Gut and Liver 2019; 13(1): 54-61 https://doi.org/10.5009/gnl18178 Statin Exposure Is Not Associated with Reduced Prevalence of Colorectal Neoplasia in Patients with Inflammatory Bowel Disease
Author Information
Shailja C. Shah1,2, Jason Glass2, Gennaro Giustino2, Joren R. ten Hove3, Daniel Castaneda2, Joana Torres2,4, Akash Kumar2, Jordan Elman2, Thomas A. Ullman2, and Steven H. Itzkowitz2
1Division of Gastroenterology, Hepatology, and Nutrition, Vanderbilt University Medical Center, Nashville, TN, USA, 2The Dr. Henry D. Janowitz Division of Gastroenterology, Icahn School of Medicine at Mount Sinai, New York, NY, USA, 3Department of Gastroenterology and Hepatology, University Medical Center Utrecht, Utrecht, The Netherlands, 4Division of Gastroenterology, Surgical Department, Hospital Beatriz Ângelo, Loures, Portugal

Correspondence to: Shailja C. Shah
Division of Gastroenterology, Hepatology, and Nutrition, Vanderbilt University Medical Center, 2215 Garland Avenue, Medical Research Building (MRB) IV, 1030-C, Nashville, TN 37203, USA
Tel: +1-615-343-5952, Fax: +1-615-343-6229, E-mail: shailja.c.shah@vanderbilt.edu
© The Korean Society of Gastroenterology, the Korean Society of Gastrointestinal Endoscopy, the Korean Society of Neurogastroenterology and Motility, Korean College of Helicobacter and Upper Gastrointestinal Research, Korean Association the Study of Intestinal Diseases, the Korean Association for the Study of the Liver, Korean Pancreatobiliary Association, and Korean Society of Gastrointestinal Cancer. All rights reserved.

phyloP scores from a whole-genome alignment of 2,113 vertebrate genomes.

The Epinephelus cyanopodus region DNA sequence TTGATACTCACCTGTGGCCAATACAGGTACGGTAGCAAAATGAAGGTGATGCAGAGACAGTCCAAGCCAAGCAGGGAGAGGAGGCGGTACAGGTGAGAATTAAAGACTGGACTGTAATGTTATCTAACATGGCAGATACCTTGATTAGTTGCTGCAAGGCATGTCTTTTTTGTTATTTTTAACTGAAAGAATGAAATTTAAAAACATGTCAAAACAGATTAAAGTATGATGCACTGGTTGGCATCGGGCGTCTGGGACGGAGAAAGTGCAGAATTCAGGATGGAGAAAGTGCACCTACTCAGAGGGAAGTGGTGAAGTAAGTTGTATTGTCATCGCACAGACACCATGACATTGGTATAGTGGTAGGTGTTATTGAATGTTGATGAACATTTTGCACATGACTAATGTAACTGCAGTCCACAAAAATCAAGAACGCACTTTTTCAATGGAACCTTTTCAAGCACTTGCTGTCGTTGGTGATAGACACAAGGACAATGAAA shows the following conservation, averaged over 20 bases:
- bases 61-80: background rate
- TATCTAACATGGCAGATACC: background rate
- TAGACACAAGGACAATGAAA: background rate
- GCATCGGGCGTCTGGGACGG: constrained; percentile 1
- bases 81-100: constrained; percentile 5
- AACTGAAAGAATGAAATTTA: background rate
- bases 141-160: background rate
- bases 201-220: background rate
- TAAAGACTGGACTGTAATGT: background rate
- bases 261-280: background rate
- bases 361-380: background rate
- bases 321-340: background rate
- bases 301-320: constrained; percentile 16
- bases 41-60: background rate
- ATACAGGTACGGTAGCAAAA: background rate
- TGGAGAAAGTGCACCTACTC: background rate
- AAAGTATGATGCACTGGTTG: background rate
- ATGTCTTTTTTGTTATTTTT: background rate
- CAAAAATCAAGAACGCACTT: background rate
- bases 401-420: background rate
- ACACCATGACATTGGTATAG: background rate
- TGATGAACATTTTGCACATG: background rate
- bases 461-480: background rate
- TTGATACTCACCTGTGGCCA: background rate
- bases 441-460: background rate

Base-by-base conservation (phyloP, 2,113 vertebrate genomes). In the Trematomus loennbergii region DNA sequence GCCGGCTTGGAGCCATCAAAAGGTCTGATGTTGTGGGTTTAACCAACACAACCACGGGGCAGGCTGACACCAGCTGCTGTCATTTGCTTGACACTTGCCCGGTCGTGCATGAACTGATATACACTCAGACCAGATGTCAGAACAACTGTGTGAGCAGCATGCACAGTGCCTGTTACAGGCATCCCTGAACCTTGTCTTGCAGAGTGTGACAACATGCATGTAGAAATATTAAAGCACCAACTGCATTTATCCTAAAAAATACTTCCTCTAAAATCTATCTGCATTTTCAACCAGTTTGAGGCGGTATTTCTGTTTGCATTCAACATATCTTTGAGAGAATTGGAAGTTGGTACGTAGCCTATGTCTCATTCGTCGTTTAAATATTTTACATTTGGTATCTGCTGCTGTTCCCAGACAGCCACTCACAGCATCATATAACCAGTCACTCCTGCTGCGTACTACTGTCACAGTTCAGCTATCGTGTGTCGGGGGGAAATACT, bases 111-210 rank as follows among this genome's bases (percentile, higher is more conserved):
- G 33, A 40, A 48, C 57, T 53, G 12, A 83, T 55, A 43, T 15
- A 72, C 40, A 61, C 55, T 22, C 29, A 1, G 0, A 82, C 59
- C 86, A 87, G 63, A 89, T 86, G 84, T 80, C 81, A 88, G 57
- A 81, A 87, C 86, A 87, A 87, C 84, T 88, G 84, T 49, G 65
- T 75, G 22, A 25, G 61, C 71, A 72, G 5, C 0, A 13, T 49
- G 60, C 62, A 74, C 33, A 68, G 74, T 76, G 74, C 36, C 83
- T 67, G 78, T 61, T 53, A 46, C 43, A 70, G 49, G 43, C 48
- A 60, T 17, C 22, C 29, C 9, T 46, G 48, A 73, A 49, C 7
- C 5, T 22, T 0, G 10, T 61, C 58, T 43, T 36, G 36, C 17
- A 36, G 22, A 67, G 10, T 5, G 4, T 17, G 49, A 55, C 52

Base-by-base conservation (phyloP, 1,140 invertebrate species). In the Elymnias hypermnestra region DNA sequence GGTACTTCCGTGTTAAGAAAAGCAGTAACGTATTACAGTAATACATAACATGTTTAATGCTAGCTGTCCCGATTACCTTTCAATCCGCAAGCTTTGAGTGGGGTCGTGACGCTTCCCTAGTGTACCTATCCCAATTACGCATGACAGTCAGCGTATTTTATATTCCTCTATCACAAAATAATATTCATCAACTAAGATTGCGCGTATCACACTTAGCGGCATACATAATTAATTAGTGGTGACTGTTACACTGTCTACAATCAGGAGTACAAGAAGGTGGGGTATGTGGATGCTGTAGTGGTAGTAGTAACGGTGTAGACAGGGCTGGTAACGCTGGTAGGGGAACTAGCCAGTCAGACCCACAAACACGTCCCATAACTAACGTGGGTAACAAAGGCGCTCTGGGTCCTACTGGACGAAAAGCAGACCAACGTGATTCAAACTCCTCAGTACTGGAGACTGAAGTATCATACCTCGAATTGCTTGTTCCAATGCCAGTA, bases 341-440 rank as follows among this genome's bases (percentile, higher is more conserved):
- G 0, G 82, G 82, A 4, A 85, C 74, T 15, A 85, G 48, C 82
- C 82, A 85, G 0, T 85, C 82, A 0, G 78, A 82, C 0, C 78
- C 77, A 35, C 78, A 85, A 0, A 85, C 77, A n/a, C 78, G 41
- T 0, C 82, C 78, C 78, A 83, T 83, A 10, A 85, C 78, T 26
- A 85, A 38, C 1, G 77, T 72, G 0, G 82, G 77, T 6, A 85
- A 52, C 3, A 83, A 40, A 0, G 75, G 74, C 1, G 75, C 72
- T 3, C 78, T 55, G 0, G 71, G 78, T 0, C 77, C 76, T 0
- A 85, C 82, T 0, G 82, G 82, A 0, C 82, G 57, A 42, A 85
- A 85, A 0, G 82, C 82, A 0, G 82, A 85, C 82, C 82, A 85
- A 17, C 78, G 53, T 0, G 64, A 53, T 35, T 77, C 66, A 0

This is an Open Access article distributed under the terms of the Creative Commons Attribution Non-Commercial License (http://creativecommons.org/licenses/by-nc/4.0) which permits unrestricted non-commercial use, distribution, and reproduction in any medium, provided the original work is properly cited.
Abstract

Background/Aims

Statins have been postulated to lower the risk of colorectal neoplasia. No studies have examined any possible chemopreventive effect of statins in patients with inflammatory bowel disease (IBD) undergoing colorectal cancer (CRC) surveillance. This study examined the association of statin exposure with dysplasia and CRC in patients with IBD undergoing dysplasia surveillance colonoscopies.

Methods

A cohort of patients with IBD undergoing colonoscopic surveillance for dysplasia and CRC at a single academic medical center were studied. The inclusion criteria were IBD involving the colon for ≥8 years (or any colitis duration if associated with primary sclerosing cholangitis [PSC]) and at least two colonoscopic surveillance exams. The exclusion criteria were CRC or high-grade dysplasia (HGD) prior to or at enrollment, prior colectomy, or limited (<30%) colonic disease. The primary outcome was the frequency of dysplasia and/or CRC in statin-exposed versus nonexposed patients.